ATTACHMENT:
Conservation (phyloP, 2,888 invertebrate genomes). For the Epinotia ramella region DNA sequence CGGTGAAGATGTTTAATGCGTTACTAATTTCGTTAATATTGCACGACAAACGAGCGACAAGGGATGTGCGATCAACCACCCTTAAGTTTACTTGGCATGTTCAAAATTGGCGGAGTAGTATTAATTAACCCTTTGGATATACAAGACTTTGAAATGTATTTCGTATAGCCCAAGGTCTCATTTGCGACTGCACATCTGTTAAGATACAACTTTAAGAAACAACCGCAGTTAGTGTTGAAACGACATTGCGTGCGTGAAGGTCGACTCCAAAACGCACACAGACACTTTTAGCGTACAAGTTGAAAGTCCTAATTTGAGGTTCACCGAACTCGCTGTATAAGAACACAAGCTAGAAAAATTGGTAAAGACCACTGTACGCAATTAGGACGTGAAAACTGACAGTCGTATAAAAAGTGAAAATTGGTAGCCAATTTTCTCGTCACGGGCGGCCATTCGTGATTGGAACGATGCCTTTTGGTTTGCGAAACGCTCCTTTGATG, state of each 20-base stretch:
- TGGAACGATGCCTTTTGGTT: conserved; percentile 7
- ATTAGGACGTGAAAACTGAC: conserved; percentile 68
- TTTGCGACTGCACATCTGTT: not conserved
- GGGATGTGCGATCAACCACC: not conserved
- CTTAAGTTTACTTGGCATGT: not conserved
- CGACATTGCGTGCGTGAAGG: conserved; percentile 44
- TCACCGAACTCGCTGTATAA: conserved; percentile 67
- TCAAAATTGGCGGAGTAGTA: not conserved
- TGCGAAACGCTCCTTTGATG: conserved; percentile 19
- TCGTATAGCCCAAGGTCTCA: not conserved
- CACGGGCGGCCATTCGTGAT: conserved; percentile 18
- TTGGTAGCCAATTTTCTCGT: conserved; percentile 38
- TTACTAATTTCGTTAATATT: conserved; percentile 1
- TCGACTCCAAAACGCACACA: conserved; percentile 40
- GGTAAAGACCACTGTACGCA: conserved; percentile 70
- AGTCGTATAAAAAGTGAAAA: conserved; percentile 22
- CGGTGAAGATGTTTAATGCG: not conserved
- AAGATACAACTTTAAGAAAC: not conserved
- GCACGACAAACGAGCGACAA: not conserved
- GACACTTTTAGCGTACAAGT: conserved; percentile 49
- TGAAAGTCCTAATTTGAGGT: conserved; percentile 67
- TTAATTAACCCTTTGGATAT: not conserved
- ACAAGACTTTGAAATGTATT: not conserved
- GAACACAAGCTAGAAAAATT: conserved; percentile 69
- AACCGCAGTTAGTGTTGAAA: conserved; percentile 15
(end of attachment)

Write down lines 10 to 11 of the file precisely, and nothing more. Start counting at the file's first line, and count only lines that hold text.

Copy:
- TGCGAAACGCTCCTTTGATG: conserved; percentile 19
- TCGTATAGCCCAAGGTCTCA: not conserved